Over the last 15 years organisations, around the world have started adopting Agile practices to deliver their projects with varying degrees of success. One of the key challenges, and probably the most difficult, is the cultural and behavioural changes required to start and to ultimately embed Agile within the culture.
Below are 5 quick practical tips on how to get started with Agile and set teams up for success.
1. Leadership support & Cross team collaboration
The Leadership team must be ready to adopt Agile and be in a position to provide full support and backing for changes that need to be made in order to set the team/s up for success. This includes setting expectations and engaging all relevant departments and teams that are critical to the success of the project, e.g. Marketing, Operations, Sales. Project teams will struggle to deliver where the basics of collaboration are denied, e.g. various team members being unavailable due to competing priorities and/or business as usual activities.
2. Coaching and educating
Ensure everyone has an understanding of what Agile is, and that they are all on the same page when it comes to knowing what Agile does or does not mean. This means engaging with business users and management ,as well as delivery teams, to provide what can be a quick, non-technical overview of Agile in the context of the business and the project. By getting in early with a relevant overview and articulating the benefits of doing so, teams are likely to be engaged and be open to change.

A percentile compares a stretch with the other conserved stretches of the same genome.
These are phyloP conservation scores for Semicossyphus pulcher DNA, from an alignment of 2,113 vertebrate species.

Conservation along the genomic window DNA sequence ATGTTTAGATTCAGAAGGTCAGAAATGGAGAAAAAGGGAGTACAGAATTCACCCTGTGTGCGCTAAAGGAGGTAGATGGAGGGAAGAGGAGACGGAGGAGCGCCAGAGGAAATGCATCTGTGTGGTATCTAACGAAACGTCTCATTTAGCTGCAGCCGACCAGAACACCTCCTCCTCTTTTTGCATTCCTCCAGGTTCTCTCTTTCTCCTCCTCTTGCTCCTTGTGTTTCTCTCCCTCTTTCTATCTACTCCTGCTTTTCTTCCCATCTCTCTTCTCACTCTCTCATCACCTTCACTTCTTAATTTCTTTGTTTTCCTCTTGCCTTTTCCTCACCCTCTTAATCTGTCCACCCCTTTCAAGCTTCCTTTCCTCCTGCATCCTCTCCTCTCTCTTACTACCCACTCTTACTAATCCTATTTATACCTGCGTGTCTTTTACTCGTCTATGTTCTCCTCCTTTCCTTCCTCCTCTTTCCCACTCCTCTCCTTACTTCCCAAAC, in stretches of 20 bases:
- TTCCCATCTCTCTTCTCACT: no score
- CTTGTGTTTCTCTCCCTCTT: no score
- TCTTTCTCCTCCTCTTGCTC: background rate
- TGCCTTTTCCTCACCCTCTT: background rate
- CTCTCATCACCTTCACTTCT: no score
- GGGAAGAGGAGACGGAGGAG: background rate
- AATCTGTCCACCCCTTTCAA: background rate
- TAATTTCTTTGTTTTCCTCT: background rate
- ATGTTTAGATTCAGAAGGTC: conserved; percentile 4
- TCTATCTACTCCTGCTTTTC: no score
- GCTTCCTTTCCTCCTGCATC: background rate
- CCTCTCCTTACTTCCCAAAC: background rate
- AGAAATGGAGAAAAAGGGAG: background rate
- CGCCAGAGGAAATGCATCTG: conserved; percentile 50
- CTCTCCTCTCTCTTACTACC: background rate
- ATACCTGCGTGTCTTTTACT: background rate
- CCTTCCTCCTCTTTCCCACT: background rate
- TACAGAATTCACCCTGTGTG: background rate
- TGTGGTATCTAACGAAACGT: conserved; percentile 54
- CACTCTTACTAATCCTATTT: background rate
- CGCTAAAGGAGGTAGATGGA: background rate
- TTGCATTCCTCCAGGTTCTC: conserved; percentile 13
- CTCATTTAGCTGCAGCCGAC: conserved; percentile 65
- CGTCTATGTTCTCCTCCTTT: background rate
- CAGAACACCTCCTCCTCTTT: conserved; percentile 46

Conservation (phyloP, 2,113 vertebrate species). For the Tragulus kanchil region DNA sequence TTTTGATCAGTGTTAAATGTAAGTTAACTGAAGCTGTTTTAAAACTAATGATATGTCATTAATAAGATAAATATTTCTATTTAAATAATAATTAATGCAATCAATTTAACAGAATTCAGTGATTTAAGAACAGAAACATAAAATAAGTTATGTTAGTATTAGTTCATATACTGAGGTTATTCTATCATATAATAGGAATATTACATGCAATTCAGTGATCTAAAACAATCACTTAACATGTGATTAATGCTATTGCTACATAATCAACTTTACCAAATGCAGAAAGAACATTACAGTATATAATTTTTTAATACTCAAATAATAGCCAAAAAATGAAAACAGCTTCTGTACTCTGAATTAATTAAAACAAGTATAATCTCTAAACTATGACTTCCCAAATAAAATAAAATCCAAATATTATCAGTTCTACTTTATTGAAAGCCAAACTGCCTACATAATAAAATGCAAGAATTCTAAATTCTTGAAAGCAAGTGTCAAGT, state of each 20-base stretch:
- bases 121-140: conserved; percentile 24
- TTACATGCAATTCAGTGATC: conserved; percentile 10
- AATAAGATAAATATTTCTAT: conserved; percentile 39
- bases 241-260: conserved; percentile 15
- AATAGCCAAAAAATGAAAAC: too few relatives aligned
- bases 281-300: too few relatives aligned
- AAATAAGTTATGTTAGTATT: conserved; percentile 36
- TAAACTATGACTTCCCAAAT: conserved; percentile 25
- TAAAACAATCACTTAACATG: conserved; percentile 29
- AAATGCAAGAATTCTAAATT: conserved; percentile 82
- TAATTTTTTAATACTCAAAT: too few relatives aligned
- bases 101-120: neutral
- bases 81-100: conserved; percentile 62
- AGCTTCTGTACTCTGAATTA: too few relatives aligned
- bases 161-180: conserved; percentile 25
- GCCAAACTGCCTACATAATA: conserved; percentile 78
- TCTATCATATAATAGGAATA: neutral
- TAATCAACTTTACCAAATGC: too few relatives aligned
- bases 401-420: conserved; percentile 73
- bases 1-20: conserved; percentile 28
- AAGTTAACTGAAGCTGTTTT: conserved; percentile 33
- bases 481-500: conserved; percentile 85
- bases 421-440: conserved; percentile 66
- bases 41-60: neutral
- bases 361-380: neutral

3. Minimise multi-tasking
The delivery team should be as close to 100% allocated to one project for each role as much as possible. Studies show multitasking multiplies the time to complete the task, thereby limiting the work in progress. Minimising context switching also means the team is more efficient, more productive, happier and the project is completed faster - win-win!
4. Get the right people involved from day one
Schedule a project Inception and ensure all the right team members are in the room, i.e. Product Owner, business SMEs, architects, developers, business analysts, testers etc. If critical people can’t make it, reschedule it. Project kick off and ultimate success can be largely directed by the Inception, so it’s critical to have the right people in the room to shape the vision and scope.
5. Meeting etiquette and boundaries
The meeting culture of an organisation can speak volumes, e.g. meetings are constantly shifted due to other priorities, attendees are constantly late, etc. Over time , this can lead to a large amount of inefficiency and waste. It’s also a culture that can be shifted with a few basic changes, to ensure everyone’s time is considered valuable and meetings are productive and interactive. Tactics can include:
- Starting and ending on time, with penalties for perpetual latecomers, e.g. 3 strikes rule and the penalty is to buy everyone chocolates on a Friday or something similar
- Have a strong agenda
- Laptops are closed and mobile phones are facedown/unused during the meeting
- Each person is asked to voice their opinion